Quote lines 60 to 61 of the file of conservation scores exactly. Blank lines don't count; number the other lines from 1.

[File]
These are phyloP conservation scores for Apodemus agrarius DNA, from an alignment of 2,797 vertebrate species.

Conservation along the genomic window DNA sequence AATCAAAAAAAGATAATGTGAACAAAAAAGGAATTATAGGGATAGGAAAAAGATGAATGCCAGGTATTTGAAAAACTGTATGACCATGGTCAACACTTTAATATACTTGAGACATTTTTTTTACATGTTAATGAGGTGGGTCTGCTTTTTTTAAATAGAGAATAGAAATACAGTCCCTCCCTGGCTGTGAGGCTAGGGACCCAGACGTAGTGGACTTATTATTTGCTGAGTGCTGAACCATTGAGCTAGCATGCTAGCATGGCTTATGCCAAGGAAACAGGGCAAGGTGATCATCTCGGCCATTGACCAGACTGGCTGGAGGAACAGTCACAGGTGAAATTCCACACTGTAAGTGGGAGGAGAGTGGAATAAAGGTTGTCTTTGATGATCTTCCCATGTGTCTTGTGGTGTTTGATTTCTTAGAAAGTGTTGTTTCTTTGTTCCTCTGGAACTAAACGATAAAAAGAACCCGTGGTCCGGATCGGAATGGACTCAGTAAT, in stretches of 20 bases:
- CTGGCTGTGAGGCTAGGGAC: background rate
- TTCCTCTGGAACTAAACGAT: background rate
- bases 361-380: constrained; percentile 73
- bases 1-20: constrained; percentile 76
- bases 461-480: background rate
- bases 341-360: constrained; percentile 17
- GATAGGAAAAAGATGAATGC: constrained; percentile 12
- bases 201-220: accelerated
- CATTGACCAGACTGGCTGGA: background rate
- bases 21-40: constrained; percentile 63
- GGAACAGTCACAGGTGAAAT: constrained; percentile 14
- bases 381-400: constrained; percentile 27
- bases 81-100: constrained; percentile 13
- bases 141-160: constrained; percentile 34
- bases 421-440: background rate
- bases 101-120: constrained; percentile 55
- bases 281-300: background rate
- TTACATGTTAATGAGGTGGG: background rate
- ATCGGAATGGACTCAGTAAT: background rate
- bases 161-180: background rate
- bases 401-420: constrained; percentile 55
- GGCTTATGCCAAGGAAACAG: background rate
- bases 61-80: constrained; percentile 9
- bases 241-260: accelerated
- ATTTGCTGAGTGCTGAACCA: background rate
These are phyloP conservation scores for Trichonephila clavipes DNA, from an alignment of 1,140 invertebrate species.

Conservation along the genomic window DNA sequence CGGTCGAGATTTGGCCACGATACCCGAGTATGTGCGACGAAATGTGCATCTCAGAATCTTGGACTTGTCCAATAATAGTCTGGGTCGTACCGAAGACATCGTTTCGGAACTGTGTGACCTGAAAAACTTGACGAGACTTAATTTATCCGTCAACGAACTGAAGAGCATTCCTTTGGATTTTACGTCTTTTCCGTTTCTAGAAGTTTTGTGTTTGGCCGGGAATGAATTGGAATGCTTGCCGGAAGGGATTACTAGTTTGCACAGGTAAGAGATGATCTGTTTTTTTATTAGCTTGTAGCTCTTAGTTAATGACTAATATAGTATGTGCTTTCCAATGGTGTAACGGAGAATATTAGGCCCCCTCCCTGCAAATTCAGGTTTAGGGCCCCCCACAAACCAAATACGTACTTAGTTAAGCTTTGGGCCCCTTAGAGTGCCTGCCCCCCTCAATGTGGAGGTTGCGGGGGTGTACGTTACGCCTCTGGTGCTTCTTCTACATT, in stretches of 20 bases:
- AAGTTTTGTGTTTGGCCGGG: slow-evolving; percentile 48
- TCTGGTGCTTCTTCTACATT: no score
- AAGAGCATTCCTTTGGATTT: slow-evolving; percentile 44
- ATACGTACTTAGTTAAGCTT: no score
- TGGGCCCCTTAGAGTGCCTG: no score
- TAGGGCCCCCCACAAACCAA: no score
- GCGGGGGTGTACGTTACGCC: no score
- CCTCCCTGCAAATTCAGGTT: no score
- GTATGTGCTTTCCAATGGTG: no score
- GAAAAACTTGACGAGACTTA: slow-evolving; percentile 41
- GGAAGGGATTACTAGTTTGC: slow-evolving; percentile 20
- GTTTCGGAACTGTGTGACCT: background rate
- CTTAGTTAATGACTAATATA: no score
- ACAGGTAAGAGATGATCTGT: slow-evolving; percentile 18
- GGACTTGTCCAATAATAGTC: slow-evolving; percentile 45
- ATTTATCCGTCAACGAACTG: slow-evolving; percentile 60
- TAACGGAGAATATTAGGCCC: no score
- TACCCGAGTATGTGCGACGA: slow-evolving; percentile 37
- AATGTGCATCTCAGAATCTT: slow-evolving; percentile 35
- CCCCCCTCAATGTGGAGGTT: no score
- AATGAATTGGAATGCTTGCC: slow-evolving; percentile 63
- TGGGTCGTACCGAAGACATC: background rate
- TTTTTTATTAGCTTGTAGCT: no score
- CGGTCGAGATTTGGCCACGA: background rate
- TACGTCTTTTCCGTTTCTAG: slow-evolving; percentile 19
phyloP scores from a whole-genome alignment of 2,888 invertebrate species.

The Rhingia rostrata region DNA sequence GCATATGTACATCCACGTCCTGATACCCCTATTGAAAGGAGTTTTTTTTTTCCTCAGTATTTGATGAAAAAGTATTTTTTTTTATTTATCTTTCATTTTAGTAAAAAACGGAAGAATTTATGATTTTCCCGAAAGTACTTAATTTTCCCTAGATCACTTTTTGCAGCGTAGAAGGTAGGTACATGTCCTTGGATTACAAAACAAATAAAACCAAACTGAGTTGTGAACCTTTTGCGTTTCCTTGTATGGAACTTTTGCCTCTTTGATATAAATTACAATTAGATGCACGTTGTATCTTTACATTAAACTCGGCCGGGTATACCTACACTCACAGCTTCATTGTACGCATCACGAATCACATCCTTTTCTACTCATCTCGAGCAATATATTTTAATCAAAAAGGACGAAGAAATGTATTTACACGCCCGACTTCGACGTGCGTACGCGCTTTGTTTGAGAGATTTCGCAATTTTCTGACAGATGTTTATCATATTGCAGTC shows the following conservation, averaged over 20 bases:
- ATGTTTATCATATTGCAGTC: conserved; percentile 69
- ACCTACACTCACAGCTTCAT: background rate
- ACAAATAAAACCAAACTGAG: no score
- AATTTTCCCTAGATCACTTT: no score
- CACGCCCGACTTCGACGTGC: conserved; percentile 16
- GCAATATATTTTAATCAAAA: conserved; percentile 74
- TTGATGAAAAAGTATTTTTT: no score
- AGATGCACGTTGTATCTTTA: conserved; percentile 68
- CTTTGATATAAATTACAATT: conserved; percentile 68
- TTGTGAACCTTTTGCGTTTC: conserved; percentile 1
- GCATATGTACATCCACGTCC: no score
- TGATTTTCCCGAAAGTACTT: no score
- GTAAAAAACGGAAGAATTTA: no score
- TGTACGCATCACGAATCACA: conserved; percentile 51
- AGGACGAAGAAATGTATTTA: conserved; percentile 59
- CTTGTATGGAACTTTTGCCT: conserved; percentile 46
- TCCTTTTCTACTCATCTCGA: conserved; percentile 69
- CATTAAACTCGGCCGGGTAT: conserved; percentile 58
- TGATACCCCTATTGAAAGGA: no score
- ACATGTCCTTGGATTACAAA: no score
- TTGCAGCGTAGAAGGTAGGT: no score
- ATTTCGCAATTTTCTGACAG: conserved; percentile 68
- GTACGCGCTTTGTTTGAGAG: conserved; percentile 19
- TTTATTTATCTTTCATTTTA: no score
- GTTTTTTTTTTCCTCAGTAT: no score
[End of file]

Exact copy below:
- AATTTTCCCTAGATCACTTT: no score
- CACGCCCGACTTCGACGTGC: conserved; percentile 16